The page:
WASHINGTON–Taiwan’s representative office in the United States denied yesterday that it had ever made any promise about the resolution of a beef trade dispute between the two countries.
Officials at the Taipei Economic and Cultural Representative Office (TECRO) said the office mainly serves as a bridge between Taipei and Washington and “cannot give any commitment to anyone from the U.S. side” on the beef issue.
They were responding to a report by International Community Radio Taipei, in which U.S. Senator Chuck Grassley from Iowa complained about Taiwan’s delay in lifting a ban on U.S. beef imports containing residues of the livestock leanness-enhancing drug ractopamine.
Grassley said President Ma Ying-jeou, through Taiwan representative Jason Yuan, promised him a year ago that the beef issue would be resolved after the country’s Jan. 14, 2012 presidential election.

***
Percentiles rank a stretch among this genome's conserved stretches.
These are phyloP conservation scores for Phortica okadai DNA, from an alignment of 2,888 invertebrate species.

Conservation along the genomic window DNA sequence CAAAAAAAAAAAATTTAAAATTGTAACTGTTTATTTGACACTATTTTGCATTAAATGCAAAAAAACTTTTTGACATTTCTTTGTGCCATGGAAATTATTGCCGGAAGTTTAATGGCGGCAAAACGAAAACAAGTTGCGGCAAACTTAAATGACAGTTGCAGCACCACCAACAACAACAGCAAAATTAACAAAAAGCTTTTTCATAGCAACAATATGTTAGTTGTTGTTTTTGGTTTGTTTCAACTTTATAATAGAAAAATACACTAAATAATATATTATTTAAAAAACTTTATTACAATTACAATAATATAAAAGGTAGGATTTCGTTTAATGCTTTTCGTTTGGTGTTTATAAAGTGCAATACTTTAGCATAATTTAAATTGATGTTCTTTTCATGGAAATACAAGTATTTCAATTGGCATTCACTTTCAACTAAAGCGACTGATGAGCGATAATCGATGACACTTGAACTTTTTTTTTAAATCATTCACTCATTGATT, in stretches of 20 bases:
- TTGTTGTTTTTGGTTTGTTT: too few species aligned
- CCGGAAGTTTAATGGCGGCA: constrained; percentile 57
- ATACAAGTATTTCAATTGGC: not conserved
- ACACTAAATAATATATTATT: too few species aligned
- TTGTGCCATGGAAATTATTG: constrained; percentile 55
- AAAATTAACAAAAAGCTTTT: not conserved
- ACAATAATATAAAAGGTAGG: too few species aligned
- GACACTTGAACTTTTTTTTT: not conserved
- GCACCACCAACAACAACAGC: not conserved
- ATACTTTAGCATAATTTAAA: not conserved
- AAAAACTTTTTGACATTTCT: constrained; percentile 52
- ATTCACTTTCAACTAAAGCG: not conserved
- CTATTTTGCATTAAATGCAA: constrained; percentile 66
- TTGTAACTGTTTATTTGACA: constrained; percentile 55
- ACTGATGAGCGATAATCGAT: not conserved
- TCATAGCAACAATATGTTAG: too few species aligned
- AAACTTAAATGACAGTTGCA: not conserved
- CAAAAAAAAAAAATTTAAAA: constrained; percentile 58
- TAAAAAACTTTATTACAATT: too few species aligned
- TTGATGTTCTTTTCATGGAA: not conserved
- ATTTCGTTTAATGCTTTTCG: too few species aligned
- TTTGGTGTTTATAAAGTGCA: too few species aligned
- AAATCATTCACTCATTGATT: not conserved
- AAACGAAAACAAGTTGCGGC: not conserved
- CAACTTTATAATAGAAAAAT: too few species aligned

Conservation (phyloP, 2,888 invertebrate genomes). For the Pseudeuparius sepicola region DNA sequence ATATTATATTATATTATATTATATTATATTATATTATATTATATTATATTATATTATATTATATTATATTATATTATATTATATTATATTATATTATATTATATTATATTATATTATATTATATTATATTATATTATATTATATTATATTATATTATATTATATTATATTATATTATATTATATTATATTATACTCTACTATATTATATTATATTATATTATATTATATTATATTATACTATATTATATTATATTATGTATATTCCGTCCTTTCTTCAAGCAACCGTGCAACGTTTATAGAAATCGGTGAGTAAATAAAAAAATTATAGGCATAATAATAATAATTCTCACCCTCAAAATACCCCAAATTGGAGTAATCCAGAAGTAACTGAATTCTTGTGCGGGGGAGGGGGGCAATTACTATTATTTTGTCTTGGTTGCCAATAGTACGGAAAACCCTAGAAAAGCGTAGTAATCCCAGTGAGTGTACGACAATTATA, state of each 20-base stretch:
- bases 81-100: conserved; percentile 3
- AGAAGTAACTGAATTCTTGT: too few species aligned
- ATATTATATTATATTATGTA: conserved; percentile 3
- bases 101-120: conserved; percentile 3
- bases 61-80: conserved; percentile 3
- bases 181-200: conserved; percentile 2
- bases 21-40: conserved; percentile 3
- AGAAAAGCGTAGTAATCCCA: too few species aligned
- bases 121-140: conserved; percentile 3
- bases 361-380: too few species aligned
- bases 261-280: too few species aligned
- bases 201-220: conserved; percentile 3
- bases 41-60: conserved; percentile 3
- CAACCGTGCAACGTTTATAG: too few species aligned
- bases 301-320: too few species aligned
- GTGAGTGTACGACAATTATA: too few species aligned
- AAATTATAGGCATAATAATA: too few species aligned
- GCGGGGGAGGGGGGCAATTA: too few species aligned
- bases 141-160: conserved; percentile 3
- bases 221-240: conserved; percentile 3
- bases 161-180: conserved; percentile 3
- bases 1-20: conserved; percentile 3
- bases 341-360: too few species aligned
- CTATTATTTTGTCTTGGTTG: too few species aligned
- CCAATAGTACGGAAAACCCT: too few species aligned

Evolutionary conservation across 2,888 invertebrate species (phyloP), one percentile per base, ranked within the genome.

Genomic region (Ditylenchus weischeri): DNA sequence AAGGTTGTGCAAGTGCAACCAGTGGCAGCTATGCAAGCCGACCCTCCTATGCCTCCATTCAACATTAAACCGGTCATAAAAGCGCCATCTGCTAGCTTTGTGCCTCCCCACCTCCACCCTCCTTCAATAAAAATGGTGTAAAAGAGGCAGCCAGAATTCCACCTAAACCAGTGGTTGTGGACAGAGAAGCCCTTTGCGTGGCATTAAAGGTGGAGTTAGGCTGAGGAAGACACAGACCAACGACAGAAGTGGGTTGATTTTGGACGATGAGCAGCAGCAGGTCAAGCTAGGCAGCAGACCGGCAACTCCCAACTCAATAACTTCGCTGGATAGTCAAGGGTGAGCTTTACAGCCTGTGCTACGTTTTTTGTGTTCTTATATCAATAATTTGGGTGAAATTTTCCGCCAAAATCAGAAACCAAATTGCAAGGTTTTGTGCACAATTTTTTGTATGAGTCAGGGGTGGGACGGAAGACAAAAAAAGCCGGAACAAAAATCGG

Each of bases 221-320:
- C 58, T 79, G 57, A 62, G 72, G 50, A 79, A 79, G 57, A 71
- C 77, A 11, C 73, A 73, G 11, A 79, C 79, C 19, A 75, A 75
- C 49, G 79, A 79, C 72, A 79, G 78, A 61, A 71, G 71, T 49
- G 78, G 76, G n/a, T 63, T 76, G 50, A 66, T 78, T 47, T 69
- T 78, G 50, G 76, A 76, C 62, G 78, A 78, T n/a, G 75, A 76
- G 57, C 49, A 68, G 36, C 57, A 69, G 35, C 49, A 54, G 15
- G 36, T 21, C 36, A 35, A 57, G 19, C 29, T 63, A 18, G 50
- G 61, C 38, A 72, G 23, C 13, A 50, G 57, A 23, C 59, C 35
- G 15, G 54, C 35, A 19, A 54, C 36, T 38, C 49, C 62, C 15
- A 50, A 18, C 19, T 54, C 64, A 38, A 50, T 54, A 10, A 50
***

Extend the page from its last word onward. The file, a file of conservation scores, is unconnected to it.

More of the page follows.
“And the presidential election is over, we are still getting the same comments about how hard it is to do,” the senator was quoted as saying.
According to TECRO officials, Yuan last met Grassley in February this year at the National Prayer Breakfast, during which Grassley raised his concern over the matter.
Yuan, in response, said his office would convey Grassley’s message to Taiwan’s Council of Agriculture in the hope that a resolution can be worked out soon, the official said.